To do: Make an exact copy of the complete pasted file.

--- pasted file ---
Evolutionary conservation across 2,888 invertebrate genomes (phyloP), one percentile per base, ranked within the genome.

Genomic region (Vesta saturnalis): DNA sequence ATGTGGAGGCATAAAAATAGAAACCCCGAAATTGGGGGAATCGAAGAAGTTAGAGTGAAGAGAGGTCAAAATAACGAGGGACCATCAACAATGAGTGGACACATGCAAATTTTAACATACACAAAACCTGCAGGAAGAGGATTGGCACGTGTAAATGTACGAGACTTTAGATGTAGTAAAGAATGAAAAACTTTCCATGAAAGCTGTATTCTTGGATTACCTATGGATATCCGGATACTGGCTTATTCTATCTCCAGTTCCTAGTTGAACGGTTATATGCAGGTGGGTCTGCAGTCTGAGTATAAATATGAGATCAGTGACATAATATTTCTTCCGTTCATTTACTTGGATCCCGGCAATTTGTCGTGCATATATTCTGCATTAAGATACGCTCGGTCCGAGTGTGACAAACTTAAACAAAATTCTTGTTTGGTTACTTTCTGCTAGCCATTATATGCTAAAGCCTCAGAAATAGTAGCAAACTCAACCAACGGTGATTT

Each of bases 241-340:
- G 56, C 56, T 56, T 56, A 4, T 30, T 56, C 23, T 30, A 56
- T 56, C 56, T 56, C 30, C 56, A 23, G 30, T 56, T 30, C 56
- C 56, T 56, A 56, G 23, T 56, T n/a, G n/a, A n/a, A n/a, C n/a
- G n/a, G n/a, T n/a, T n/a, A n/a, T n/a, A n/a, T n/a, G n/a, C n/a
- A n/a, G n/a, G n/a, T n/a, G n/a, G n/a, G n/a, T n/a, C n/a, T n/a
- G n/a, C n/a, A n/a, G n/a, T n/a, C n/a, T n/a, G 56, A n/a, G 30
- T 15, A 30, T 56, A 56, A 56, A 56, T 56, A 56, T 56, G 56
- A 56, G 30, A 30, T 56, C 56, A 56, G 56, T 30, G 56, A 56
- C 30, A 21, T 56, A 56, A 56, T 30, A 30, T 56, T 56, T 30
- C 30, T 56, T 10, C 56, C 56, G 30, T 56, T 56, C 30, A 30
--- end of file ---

Evolutionary conservation across 2,888 invertebrate genomes (phyloP), one percentile per base, ranked within the genome.

Genomic region (Vesta saturnalis): DNA sequence ATGTGGAGGCATAAAAATAGAAACCCCGAAATTGGGGGAATCGAAGAAGTTAGAGTGAAGAGAGGTCAAAATAACGAGGGACCATCAACAATGAGTGGACACATGCAAATTTTAACATACACAAAACCTGCAGGAAGAGGATTGGCACGTGTAAATGTACGAGACTTTAGATGTAGTAAAGAATGAAAAACTTTCCATGAAAGCTGTATTCTTGGATTACCTATGGATATCCGGATACTGGCTTATTCTATCTCCAGTTCCTAGTTGAACGGTTATATGCAGGTGGGTCTGCAGTCTGAGTATAAATATGAGATCAGTGACATAATATTTCTTCCGTTCATTTACTTGGATCCCGGCAATTTGTCGTGCATATATTCTGCATTAAGATACGCTCGGTCCGAGTGTGACAAACTTAAACAAAATTCTTGTTTGGTTACTTTCTGCTAGCCATTATATGCTAAAGCCTCAGAAATAGTAGCAAACTCAACCAACGGTGATTT

Each of bases 241-340:
- G 56, C 56, T 56, T 56, A 4, T 30, T 56, C 23, T 30, A 56
- T 56, C 56, T 56, C 30, C 56, A 23, G 30, T 56, T 30, C 56
- C 56, T 56, A 56, G 23, T 56, T n/a, G n/a, A n/a, A n/a, C n/a
- G n/a, G n/a, T n/a, T n/a, A n/a, T n/a, A n/a, T n/a, G n/a, C n/a
- A n/a, G n/a, G n/a, T n/a, G n/a, G n/a, G n/a, T n/a, C n/a, T n/a
- G n/a, C n/a, A n/a, G n/a, T n/a, C n/a, T n/a, G 56, A n/a, G 30
- T 15, A 30, T 56, A 56, A 56, A 56, T 56, A 56, T 56, G 56
- A 56, G 30, A 30, T 56, C 56, A 56, G 56, T 30, G 56, A 56
- C 30, A 21, T 56, A 56, A 56, T 30, A 30, T 56, T 56, T 30
- C 30, T 56, T 10, C 56, C 56, G 30, T 56, T 56, C 30, A 30